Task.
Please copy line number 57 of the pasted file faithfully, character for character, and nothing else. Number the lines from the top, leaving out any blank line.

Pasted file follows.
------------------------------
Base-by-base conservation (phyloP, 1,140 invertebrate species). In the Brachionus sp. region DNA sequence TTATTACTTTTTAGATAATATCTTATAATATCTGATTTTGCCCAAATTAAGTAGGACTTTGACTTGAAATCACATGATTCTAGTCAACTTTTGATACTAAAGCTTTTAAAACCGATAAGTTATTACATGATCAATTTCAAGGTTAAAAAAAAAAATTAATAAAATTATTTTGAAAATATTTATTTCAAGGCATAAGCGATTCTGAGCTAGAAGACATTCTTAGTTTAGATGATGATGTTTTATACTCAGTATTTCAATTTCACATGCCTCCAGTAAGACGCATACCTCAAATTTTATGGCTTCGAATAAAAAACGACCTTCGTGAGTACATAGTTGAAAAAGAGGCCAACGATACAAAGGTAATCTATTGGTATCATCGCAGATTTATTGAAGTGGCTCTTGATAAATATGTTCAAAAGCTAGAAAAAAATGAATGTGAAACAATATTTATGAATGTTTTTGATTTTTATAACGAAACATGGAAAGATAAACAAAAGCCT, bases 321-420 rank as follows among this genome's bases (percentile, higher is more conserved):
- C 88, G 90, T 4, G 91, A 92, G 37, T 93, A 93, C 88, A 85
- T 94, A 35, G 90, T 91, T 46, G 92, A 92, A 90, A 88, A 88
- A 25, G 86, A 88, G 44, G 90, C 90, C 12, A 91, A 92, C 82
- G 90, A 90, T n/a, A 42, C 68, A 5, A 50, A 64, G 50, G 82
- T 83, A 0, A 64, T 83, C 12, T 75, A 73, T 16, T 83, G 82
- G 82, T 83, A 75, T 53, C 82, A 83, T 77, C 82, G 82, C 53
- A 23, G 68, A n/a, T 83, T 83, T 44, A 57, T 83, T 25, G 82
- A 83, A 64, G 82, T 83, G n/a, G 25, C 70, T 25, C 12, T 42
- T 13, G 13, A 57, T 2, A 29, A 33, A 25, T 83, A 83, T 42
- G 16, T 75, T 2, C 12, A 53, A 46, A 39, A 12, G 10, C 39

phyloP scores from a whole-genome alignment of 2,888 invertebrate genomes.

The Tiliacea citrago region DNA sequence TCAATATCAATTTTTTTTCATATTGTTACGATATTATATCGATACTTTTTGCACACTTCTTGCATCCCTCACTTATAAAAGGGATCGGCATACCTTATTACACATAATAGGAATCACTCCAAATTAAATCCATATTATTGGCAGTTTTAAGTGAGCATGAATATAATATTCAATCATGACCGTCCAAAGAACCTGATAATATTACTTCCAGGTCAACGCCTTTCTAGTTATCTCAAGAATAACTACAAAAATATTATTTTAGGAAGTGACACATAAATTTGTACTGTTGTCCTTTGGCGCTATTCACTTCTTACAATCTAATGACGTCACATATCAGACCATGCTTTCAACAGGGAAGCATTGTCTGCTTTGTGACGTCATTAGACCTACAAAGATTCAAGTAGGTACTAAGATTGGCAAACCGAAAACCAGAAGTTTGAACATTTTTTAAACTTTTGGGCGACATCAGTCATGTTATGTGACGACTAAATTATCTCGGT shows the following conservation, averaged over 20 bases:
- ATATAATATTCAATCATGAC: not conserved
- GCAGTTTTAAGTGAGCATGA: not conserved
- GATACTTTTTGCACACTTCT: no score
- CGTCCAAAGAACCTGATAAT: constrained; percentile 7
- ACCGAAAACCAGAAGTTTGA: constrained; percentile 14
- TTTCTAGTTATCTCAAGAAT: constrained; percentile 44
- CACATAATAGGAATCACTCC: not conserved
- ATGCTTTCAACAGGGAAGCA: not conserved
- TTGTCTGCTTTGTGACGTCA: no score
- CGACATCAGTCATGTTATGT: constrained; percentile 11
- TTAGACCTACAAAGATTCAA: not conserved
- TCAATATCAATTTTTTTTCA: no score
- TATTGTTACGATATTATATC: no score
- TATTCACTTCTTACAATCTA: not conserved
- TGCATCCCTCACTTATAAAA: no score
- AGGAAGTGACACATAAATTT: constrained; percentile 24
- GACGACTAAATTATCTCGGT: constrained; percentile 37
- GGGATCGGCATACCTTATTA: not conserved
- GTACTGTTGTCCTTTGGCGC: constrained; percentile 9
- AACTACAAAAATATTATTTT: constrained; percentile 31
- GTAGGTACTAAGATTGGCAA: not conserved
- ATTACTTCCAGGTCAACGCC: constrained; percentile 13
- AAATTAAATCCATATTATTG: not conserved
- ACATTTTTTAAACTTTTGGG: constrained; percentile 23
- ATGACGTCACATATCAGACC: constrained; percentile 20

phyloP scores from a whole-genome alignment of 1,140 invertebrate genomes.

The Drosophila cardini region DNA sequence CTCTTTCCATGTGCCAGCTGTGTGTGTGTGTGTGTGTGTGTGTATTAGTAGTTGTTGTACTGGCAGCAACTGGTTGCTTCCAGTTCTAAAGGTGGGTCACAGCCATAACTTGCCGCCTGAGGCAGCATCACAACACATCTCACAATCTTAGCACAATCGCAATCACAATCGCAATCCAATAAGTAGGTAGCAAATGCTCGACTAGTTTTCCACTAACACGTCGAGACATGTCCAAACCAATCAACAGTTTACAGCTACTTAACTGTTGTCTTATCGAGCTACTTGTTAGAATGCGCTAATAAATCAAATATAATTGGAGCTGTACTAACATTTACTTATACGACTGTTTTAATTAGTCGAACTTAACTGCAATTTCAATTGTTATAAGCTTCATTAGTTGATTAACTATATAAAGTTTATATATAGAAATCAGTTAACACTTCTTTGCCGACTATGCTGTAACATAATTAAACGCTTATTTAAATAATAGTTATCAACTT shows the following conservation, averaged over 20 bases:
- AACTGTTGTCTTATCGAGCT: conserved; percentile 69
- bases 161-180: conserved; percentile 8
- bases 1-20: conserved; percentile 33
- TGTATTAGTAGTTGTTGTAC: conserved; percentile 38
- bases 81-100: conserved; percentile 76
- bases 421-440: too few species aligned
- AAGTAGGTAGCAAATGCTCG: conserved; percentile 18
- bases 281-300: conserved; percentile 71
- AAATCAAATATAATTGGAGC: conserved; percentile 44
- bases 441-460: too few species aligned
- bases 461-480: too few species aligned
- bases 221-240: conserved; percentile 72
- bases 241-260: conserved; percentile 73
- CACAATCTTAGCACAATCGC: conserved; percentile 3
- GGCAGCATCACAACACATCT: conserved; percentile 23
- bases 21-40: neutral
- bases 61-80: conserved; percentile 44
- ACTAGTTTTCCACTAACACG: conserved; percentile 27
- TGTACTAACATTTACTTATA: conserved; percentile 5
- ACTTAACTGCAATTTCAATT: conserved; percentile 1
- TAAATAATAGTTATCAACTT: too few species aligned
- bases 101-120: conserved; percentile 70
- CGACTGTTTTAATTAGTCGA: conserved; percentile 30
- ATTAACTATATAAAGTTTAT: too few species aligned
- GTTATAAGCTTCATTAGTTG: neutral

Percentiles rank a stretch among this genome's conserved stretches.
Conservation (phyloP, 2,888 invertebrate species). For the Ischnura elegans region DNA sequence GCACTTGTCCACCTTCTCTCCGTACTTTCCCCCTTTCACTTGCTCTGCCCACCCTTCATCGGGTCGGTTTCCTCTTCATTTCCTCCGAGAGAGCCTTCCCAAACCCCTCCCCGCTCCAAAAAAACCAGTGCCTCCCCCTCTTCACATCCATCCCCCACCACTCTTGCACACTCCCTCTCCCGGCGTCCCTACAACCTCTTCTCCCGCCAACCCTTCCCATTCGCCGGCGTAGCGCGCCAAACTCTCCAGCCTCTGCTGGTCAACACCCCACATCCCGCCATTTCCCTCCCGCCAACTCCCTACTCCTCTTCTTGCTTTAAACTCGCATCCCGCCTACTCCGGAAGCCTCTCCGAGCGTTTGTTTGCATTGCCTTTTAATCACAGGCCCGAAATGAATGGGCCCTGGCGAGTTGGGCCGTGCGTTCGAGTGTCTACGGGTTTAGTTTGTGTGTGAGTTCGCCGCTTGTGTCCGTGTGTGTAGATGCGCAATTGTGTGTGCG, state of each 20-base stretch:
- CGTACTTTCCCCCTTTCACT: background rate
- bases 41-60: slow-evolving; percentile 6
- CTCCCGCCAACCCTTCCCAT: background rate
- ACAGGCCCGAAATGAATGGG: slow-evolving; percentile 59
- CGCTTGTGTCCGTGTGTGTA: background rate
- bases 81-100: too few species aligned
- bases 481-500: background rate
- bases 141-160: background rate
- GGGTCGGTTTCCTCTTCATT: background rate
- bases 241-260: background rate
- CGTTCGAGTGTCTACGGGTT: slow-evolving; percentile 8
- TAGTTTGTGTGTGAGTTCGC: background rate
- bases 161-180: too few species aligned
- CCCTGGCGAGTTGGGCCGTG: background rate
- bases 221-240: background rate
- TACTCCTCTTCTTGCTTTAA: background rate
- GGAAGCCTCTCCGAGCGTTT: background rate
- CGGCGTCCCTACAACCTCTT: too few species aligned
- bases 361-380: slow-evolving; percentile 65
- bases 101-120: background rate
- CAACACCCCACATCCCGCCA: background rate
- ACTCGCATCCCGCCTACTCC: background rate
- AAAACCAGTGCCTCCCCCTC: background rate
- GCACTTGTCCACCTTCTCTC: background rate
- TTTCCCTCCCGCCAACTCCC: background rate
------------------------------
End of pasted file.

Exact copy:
- bases 61-80: conserved; percentile 44